22:00 princeso: good

22:00 tester: hey all

22:00 g0w: princeso: the problem about escaping strings - having a hard time figuring out how to escape the ", \ etc. http://adventofcode.com/day/8

22:00 thanks @justin_smith

22:01 justin_smith: g0w: oh, interesting - did you check out pr-str ?

22:02 ,(pr-str "\"")

22:02 clojurebot: "\"\\\"\""

22:02 justin_smith: ,(count (pr-str "\""))

22:02 clojurebot: 4

22:02 g0w: ,(count (pr-str "\x27"))

22:02 clojurebot: #<RuntimeException java.lang.RuntimeException: Unsupported escape character: \x>

22:02 g0w: how do i get the \x27 testcase to work?

22:02 justin_smith: yeah, we don't use the same escapes

22:02 you need an adaptor I guess...

22:03 ,(count (pr-str "\\x27"))

22:03 clojurebot: 7

22:03 justin_smith: they they don't expect "\\x27" to print as \x27

22:04 g0w: "\x27" is 6 characters of code

22:04 that's the part i'm struggling with

22:06 justin_smith: well, it's 6 characters in some language

22:06 illegal in ours

22:06 g0w: yup

22:07 but if we can't somehow make it match 6, we wouldn't be able to make the testcase pass right?

22:08 justin_smith: g0w: oh, you could compare count of str of the string to count of print-str of string

22:08 ,(map count (juxt str print-str) "\\")

22:08 clojurebot: #<IllegalArgumentException java.lang.IllegalArgumentException: Don't know how to create ISeq from: clojure.core$juxt$fn__4498>

22:09 justin_smith: ,(map count ((juxt str print-str) "\\"))

22:09 clojurebot: (1 1)

22:09 justin_smith: err

22:09 I know there is a way to make this work!

22:10 ,(map count ((juxt str pr-str) "\"\\x27\""))

22:10 clojurebot: (6 11)

22:13 g0w: the output we're looking for is (6 1) right/

22:13 ?

22:14 justin_smith: yeah, so that's not helping at all

22:14 you would need your own rule to turn \xNN into a single result

22:15 ,\u0027

22:15 clojurebot: \'

22:15 justin_smith: turn every \x into a \u00 ?

22:15 amalloy: it's really not hard to implement that by hand. trying to use pr-str and such is cute, but not really worth the hassle

22:16 justin_smith: yeah, probably not, you're right

22:16 amalloy: like my solution in haskell was trivially short, and very simple/clear: https://github.com/amalloy/advent-of-code/blob/master/day8/src.hs

22:17 g0w: ,(- (count "\"\u0027\"") 2)

22:17 clojurebot: 1

22:18 g0w: @amalloy: is this for part 1 or part 2?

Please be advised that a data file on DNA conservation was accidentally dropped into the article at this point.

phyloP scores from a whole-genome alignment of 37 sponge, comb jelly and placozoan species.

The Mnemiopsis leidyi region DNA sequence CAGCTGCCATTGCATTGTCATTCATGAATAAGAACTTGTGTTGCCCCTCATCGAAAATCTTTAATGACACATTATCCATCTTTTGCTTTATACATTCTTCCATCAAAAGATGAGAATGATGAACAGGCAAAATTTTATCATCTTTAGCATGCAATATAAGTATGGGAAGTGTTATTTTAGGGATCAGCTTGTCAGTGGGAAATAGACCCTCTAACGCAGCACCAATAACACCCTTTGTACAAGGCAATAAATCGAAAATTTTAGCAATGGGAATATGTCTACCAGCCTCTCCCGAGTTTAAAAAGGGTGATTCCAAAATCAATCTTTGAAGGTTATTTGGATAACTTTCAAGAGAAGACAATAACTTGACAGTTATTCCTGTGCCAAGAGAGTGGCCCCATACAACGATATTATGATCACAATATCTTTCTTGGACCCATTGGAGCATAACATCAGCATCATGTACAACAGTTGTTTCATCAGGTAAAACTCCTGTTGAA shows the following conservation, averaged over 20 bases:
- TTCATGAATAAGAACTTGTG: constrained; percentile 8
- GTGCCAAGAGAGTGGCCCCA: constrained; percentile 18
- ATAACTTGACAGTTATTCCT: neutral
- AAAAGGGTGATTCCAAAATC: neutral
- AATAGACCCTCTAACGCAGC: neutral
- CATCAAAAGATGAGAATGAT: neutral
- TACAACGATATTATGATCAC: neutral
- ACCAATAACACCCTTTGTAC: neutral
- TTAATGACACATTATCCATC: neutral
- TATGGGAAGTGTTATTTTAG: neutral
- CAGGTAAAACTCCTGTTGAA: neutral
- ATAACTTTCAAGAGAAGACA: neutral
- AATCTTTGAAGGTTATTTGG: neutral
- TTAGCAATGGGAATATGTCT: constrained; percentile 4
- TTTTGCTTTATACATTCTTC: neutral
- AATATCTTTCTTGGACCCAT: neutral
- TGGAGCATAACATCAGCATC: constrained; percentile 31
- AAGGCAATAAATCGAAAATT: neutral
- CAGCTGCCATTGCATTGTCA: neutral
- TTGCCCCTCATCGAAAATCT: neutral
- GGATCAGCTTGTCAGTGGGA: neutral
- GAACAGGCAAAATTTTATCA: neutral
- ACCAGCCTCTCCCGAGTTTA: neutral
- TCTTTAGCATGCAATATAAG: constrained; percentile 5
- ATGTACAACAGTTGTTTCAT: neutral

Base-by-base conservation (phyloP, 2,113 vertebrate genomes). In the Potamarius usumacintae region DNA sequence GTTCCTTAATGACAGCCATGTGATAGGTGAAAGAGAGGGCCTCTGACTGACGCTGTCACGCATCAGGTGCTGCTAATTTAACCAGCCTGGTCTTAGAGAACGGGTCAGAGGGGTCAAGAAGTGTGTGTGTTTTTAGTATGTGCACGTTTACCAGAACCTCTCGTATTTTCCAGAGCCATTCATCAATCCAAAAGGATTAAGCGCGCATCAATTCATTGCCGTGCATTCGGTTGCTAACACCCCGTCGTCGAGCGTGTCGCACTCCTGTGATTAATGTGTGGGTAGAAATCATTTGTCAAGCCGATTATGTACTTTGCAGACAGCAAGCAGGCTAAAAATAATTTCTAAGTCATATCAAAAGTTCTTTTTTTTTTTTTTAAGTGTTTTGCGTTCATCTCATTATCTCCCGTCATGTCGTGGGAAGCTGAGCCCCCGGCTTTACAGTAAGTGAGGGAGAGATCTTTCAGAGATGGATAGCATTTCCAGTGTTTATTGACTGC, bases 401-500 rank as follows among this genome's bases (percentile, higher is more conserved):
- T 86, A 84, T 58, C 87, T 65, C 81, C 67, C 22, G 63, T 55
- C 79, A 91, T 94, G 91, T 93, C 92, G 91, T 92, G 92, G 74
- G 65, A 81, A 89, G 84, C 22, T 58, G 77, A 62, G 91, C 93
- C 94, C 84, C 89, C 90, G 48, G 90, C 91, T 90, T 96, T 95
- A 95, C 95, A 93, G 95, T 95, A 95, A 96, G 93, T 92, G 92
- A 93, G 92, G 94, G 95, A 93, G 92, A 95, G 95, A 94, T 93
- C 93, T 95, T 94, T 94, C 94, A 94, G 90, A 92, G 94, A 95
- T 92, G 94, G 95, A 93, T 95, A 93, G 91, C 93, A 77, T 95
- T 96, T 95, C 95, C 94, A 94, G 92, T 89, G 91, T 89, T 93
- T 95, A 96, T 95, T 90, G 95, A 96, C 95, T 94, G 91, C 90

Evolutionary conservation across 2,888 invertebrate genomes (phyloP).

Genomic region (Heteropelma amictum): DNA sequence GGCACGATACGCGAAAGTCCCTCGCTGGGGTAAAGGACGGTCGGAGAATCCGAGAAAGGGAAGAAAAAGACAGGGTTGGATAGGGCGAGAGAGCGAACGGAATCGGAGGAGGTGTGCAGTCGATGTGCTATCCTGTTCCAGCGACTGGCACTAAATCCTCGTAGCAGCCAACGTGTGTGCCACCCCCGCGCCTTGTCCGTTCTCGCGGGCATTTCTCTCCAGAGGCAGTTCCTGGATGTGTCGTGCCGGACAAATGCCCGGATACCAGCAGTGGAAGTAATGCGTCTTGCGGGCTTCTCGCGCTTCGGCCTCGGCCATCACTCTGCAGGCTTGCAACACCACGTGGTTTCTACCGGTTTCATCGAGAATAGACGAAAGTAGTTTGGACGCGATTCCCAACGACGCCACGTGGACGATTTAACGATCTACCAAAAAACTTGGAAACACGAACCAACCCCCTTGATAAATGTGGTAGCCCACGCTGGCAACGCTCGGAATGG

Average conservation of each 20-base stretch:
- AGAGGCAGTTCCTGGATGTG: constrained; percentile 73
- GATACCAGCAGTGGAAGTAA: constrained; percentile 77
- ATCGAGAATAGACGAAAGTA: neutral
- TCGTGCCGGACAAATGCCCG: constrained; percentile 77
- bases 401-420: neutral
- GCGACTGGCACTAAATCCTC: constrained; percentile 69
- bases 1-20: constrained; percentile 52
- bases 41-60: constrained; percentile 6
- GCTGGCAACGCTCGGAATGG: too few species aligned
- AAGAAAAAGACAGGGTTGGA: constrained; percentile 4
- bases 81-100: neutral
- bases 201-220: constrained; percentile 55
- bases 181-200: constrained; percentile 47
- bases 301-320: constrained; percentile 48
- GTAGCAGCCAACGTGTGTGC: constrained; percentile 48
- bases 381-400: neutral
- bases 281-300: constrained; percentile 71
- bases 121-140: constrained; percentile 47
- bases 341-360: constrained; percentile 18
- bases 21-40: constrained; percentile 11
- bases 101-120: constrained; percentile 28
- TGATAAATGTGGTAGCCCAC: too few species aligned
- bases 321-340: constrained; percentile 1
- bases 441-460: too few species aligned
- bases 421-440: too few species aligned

22:18 amalloy: both. the first function is part1, the second part2

22:19 g0w: is that pattern matching?

22:19 amalloy: yeah

22:19 g0w: sorry.. i've never read haskell code before

22:20 amalloy: you could do something similar in clojure with a bunch of cond clauses

22:20 justin_smith: or the silly way, with multimethods

22:21 amalloy: (cond (empty? s) 2, (.startsWith s "\\x") (+ 3 (overhead (drop 4 xs))) ...)

22:21 though i guess you'd need to use subs instead of drop, if you want to use string operations

22:22 multimethod man to the rescue?

22:22 g0w: amalloy: the trick is to replace "\x" into a \u00?

22:22 amalloy: well that was justin_smith's proposal

22:23 justin_smith: I think amalloy has the better plan here

22:23 amalloy: i'm just saying to write a recursive function on a string, and if you find it starts with \x then remove 4 characters from the string and add 3 to the recursive call

22:23 g0w: amalloy: got it.. let me give this a shot

22:26 amalloy: justin_smith: i did try implementing it with haskell's versions of pr-str and read-string though, first

22:26 princeso: ,(type .123456789012345678901234567890)

22:26 amalloy: i think it's a reasonable shortcut to try to take, but if anything goes wrong with that shortcut i'd just abandon it and do it by hand

22:26 clojurebot: #error {\n :cause "Unable to resolve symbol: .123456789012345678901234567890 in this context"\n :via\n [{:type clojure.lang.Compiler$CompilerException\n :message "java.lang.RuntimeException: Unable to resolve symbol: .123456789012345678901234567890 in this context, compiling:(NO_SOURCE_PATH:0:0)"\n :at [clojure.lang.Compiler analyze "Compiler.java" 6704]}\n {:type java.lang.RuntimeException\n...

22:27 justin_smith: princeso: numbers can't start with a . in clojure, you need 0.

22:28 princeso: justin_smith that makes sense

22:29 justin_smith: I think it's partially because we use . so much for interop stuff? dunno